build the conceptual framework/structure (Exhibit 1.3 below) that guided him through the
review. The author highlighted/coded the factors influencing the safe/proper use of
derivatives as propositions/issues to guide him in determining whether the cases were
affected by them by looking out specifically for them within. However, the author also
labelled/coded one preposition/issue as ‘other’ so as to ensure that he is keeping an ‘open
mind’ and none of the observations is missing ( i.e. not to be strictly stuck to and driven by
a structure, which closes up the chances of determining observations not noted from
theory or experience). The author here is therefore, using both deductive and inductive
approaches in part of the qualitative study.
Exhibit 1.3 Propositions/Issues
Propositions/Issues - Factors Description
aLack of segregation of duties between
front, Mid and back offices.
In most of the cases, it has been seen, that segregation
both physical and logical, was not in place. There were
also cases where segregation existed but was not
working appropriately, since for different reasons the
trader has been able to carry out transactions from
beginning to end or influence others.
bLack of appropriate internal controls and
Inappropriate accounting standards and
It seems that internal controls were not working
appropriately. In many cases, this was due to the young
age and inexperience of controllers or the size of the
control team or the structure, which did not allow
appropriate communication of facts. However, one can
notice the numerous warning signs that went unnoticed.
Warning signs, that should have helped in identifying
problems. Some were so clear, and yet, were not
Also, loose ends in accounting standards and regulations
are seen to have influenced derivative use.
Propositions/Issues - Factors Description
cLack of appropriate supervision It is seen in various cases that although
supervision existed, they were many times
complacent and for various reasons did not
question the work carried out by traders as
long as they seemed to be making money.
dLax regulators and policies Policies and regulations did not develop in line
with the growth and innovations in derivatives.
Moreover, derivatives were largely unregulated
or market competed with each other, rather
than helped each other to regulate
eLack of Knowledge of Managers
(users and controllers)
Knowledge of Managers on derivatives was
limited; this made control difficult to carry out.
Staff was young and new recruits, especially
the controllers. This proposition/issue is further
emphasised in (i) below.
fLack of Communication There was a lack of communication between
Regulators, Auditors, Managers and the Board
of Directors/Audit Committees. Board and
Audit Committees only met up a few times a
year and for a few hours, making it difficult to
identify the issues. Regulators’ communication
with other regulators was poor and information
received on derivatives from users was limited.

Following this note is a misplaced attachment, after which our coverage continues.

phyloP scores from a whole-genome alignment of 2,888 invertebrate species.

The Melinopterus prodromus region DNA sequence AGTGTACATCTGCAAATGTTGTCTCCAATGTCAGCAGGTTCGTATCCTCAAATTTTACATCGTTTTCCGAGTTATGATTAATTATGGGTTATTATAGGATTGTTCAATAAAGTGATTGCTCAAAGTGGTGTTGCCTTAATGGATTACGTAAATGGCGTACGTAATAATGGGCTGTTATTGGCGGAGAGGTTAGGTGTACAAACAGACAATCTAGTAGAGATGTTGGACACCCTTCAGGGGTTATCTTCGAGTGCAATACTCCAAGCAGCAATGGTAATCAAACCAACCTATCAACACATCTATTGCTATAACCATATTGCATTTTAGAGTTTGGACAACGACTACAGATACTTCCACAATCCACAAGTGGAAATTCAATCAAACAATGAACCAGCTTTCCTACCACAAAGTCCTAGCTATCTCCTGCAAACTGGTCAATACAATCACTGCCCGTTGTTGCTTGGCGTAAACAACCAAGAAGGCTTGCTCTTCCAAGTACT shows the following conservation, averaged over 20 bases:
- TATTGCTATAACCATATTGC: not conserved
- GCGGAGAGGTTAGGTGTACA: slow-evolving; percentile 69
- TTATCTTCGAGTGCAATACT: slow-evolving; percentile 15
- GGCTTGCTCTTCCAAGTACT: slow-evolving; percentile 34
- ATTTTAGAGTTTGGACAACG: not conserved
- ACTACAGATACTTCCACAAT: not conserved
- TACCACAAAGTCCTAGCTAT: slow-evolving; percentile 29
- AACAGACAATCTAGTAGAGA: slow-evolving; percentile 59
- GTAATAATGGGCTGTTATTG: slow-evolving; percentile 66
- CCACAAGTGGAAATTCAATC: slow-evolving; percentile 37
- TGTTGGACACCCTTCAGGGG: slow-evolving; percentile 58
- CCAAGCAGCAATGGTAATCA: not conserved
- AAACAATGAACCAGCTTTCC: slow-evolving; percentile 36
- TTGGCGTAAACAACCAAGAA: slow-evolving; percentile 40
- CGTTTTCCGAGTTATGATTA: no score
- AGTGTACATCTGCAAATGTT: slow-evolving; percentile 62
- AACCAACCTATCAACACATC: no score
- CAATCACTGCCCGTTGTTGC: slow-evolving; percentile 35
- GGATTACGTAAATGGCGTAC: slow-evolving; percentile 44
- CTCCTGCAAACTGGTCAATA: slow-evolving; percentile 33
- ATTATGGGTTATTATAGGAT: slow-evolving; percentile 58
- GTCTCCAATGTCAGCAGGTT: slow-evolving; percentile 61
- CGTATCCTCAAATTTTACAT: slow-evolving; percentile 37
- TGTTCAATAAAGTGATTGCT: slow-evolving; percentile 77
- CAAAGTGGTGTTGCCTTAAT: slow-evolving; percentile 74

Auditors and Managers did not communicate
much and believed in the ‘us and them’
gComplexity and perception of the
usefulness of derivatives
Although derivatives can take a ‘plain vanilla’
form, they can also be very complicated
especially when drawn-up (custom made)
‘over-the-counter.’ Also, there are many myths
that surround the instrument, that has
influenced their usage.
“too complicated to explain, but too
complicated to ignore” Perceived wrongly as “a
monstrous global electronic Ponzi scheme”
(Henry Gonzalez, former House Banking
Committee Chairman cited in Jorion, 2009).
Propositions/Issues - Factors Description
hGreed, hubris and the desire for
“This is a person who has gotten us millions of
dollars. I don’t know how in the hell he does it,
but it makes us all look good” (Orange County
Supervisor Thomas Riley, 1994, talking about
Robert Citron, cited by Jorion, 1995).
As noted, nobody dared touch the ‘goose that
laid the golden egg’ or supposedly did so. Most
of the traders or so-called ‘rogue traders’ were
arrogant and had strong characters. They
craved power and felt like Gods. Nobody was
able to touch them.
iExperience and Education As already noted, in the text above, “Wall
Street wise man Felix Rohatyn, Speaking of
derivatives, has warned 26 year-olds with
computers are creating financial hydrogen
bombs.” Jorion (1995). However, This has also
been noted with controllers who were young
and inexperienced.
JThe Black-Scholes Formula “The whether the LTCM disaster
was merely a unique and isolated event, a bad
drawing from nature’s urn; or whether such
disasters are the inevitable consequence of
Black-Scholes formulae itself and the illusion it
may give that all markets participants can
hedge away all their risk at the same time”
(Merton H.Miller, Nobel Laureate cited in
Lowenstein, 2000).
1.4 Review Questions
The author seeks to answer the following two questions:
1. What are the governing factors that influence the safe use of derivatives? : Every
instrument and product has a risk and reward attributed to it. To answer this question, the
author needs to highlight these (risk and reward) and understand the role played by
derivatives in the debacles. He also needs to determine the significance and consequences
of using derivatives, thus highlighting those fundamental issues, which emerge as
predictors of the difficulty often encountered by firms when using derivatives,
occasionally leading to their misuse. He also needs to understand the way these